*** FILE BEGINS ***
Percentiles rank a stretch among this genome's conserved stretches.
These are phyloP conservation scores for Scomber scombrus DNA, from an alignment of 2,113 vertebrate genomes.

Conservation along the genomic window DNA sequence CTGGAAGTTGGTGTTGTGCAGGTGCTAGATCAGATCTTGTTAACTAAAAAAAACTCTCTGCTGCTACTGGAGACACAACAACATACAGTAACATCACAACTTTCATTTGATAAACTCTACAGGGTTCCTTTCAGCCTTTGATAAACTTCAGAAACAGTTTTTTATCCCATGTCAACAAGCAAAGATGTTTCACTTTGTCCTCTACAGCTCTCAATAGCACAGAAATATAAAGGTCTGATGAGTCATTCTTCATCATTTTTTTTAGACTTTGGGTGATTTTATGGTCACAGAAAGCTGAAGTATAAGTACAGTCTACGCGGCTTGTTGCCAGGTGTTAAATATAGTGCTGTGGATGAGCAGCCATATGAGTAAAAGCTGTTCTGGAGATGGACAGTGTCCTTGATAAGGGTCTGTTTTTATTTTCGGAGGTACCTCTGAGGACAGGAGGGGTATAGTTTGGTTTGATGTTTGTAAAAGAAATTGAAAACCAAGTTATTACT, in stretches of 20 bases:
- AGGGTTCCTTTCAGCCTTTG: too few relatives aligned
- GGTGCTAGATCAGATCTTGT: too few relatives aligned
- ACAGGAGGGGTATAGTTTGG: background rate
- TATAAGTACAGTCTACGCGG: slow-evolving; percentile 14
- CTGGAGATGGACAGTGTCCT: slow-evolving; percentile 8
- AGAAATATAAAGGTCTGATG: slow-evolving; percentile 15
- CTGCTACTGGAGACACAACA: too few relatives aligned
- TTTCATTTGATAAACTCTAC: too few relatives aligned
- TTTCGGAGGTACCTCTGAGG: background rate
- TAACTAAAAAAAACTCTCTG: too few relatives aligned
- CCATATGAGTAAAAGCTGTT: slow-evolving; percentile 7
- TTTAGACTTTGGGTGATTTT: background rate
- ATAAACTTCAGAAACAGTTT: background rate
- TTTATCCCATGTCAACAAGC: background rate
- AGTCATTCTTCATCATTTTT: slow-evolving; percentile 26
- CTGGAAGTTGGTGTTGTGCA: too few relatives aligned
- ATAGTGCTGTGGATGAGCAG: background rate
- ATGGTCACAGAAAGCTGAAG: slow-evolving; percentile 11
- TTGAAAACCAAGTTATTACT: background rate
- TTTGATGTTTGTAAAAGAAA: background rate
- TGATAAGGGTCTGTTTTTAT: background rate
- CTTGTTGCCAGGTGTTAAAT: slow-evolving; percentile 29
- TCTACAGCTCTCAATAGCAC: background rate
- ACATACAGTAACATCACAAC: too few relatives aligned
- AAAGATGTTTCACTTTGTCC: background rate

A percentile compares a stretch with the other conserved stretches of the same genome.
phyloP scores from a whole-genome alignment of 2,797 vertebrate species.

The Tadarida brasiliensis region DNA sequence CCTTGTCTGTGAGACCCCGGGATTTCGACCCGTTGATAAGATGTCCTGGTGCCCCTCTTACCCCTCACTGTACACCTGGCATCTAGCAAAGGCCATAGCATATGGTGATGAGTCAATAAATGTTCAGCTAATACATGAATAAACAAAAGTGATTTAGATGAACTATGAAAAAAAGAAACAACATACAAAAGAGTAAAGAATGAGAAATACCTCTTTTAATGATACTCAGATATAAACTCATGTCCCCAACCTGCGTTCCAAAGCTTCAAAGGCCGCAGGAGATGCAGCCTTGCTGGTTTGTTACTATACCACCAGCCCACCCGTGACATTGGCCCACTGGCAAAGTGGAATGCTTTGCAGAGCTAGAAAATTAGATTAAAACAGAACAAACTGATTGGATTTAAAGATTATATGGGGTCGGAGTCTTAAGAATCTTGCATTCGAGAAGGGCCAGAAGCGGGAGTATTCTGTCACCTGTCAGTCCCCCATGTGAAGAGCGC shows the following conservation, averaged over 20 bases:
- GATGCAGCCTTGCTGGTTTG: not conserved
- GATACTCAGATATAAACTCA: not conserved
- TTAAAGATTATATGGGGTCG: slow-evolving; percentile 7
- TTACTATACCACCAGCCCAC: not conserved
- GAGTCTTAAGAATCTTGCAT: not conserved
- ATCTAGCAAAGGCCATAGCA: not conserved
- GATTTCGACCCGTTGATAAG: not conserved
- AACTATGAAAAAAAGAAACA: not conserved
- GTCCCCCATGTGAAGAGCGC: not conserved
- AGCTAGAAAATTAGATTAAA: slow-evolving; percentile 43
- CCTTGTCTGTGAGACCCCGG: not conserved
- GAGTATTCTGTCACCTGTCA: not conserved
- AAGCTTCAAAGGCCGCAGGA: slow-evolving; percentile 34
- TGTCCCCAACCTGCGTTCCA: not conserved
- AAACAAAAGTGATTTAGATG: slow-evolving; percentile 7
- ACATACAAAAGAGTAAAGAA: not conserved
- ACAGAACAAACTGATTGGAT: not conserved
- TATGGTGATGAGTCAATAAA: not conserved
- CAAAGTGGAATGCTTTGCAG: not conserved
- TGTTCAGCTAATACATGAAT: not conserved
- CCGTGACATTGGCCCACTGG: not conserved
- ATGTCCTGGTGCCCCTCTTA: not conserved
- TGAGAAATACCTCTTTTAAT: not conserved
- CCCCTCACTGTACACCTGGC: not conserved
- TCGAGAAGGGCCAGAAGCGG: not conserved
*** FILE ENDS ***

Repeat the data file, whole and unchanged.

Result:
Percentiles rank a stretch among this genome's conserved stretches.
These are phyloP conservation scores for Scomber scombrus DNA, from an alignment of 2,113 vertebrate genomes.

Conservation along the genomic window DNA sequence CTGGAAGTTGGTGTTGTGCAGGTGCTAGATCAGATCTTGTTAACTAAAAAAAACTCTCTGCTGCTACTGGAGACACAACAACATACAGTAACATCACAACTTTCATTTGATAAACTCTACAGGGTTCCTTTCAGCCTTTGATAAACTTCAGAAACAGTTTTTTATCCCATGTCAACAAGCAAAGATGTTTCACTTTGTCCTCTACAGCTCTCAATAGCACAGAAATATAAAGGTCTGATGAGTCATTCTTCATCATTTTTTTTAGACTTTGGGTGATTTTATGGTCACAGAAAGCTGAAGTATAAGTACAGTCTACGCGGCTTGTTGCCAGGTGTTAAATATAGTGCTGTGGATGAGCAGCCATATGAGTAAAAGCTGTTCTGGAGATGGACAGTGTCCTTGATAAGGGTCTGTTTTTATTTTCGGAGGTACCTCTGAGGACAGGAGGGGTATAGTTTGGTTTGATGTTTGTAAAAGAAATTGAAAACCAAGTTATTACT, in stretches of 20 bases:
- AGGGTTCCTTTCAGCCTTTG: too few relatives aligned
- GGTGCTAGATCAGATCTTGT: too few relatives aligned
- ACAGGAGGGGTATAGTTTGG: background rate
- TATAAGTACAGTCTACGCGG: slow-evolving; percentile 14
- CTGGAGATGGACAGTGTCCT: slow-evolving; percentile 8
- AGAAATATAAAGGTCTGATG: slow-evolving; percentile 15
- CTGCTACTGGAGACACAACA: too few relatives aligned
- TTTCATTTGATAAACTCTAC: too few relatives aligned
- TTTCGGAGGTACCTCTGAGG: background rate
- TAACTAAAAAAAACTCTCTG: too few relatives aligned
- CCATATGAGTAAAAGCTGTT: slow-evolving; percentile 7
- TTTAGACTTTGGGTGATTTT: background rate
- ATAAACTTCAGAAACAGTTT: background rate
- TTTATCCCATGTCAACAAGC: background rate
- AGTCATTCTTCATCATTTTT: slow-evolving; percentile 26
- CTGGAAGTTGGTGTTGTGCA: too few relatives aligned
- ATAGTGCTGTGGATGAGCAG: background rate
- ATGGTCACAGAAAGCTGAAG: slow-evolving; percentile 11
- TTGAAAACCAAGTTATTACT: background rate
- TTTGATGTTTGTAAAAGAAA: background rate
- TGATAAGGGTCTGTTTTTAT: background rate
- CTTGTTGCCAGGTGTTAAAT: slow-evolving; percentile 29
- TCTACAGCTCTCAATAGCAC: background rate
- ACATACAGTAACATCACAAC: too few relatives aligned
- AAAGATGTTTCACTTTGTCC: background rate

A percentile compares a stretch with the other conserved stretches of the same genome.
phyloP scores from a whole-genome alignment of 2,797 vertebrate species.

The Tadarida brasiliensis region DNA sequence CCTTGTCTGTGAGACCCCGGGATTTCGACCCGTTGATAAGATGTCCTGGTGCCCCTCTTACCCCTCACTGTACACCTGGCATCTAGCAAAGGCCATAGCATATGGTGATGAGTCAATAAATGTTCAGCTAATACATGAATAAACAAAAGTGATTTAGATGAACTATGAAAAAAAGAAACAACATACAAAAGAGTAAAGAATGAGAAATACCTCTTTTAATGATACTCAGATATAAACTCATGTCCCCAACCTGCGTTCCAAAGCTTCAAAGGCCGCAGGAGATGCAGCCTTGCTGGTTTGTTACTATACCACCAGCCCACCCGTGACATTGGCCCACTGGCAAAGTGGAATGCTTTGCAGAGCTAGAAAATTAGATTAAAACAGAACAAACTGATTGGATTTAAAGATTATATGGGGTCGGAGTCTTAAGAATCTTGCATTCGAGAAGGGCCAGAAGCGGGAGTATTCTGTCACCTGTCAGTCCCCCATGTGAAGAGCGC shows the following conservation, averaged over 20 bases:
- GATGCAGCCTTGCTGGTTTG: not conserved
- GATACTCAGATATAAACTCA: not conserved
- TTAAAGATTATATGGGGTCG: slow-evolving; percentile 7
- TTACTATACCACCAGCCCAC: not conserved
- GAGTCTTAAGAATCTTGCAT: not conserved
- ATCTAGCAAAGGCCATAGCA: not conserved
- GATTTCGACCCGTTGATAAG: not conserved
- AACTATGAAAAAAAGAAACA: not conserved
- GTCCCCCATGTGAAGAGCGC: not conserved
- AGCTAGAAAATTAGATTAAA: slow-evolving; percentile 43
- CCTTGTCTGTGAGACCCCGG: not conserved
- GAGTATTCTGTCACCTGTCA: not conserved
- AAGCTTCAAAGGCCGCAGGA: slow-evolving; percentile 34
- TGTCCCCAACCTGCGTTCCA: not conserved
- AAACAAAAGTGATTTAGATG: slow-evolving; percentile 7
- ACATACAAAAGAGTAAAGAA: not conserved
- ACAGAACAAACTGATTGGAT: not conserved
- TATGGTGATGAGTCAATAAA: not conserved
- CAAAGTGGAATGCTTTGCAG: not conserved
- TGTTCAGCTAATACATGAAT: not conserved
- CCGTGACATTGGCCCACTGG: not conserved
- ATGTCCTGGTGCCCCTCTTA: not conserved
- TGAGAAATACCTCTTTTAAT: not conserved
- CCCCTCACTGTACACCTGGC: not conserved
- TCGAGAAGGGCCAGAAGCGG: not conserved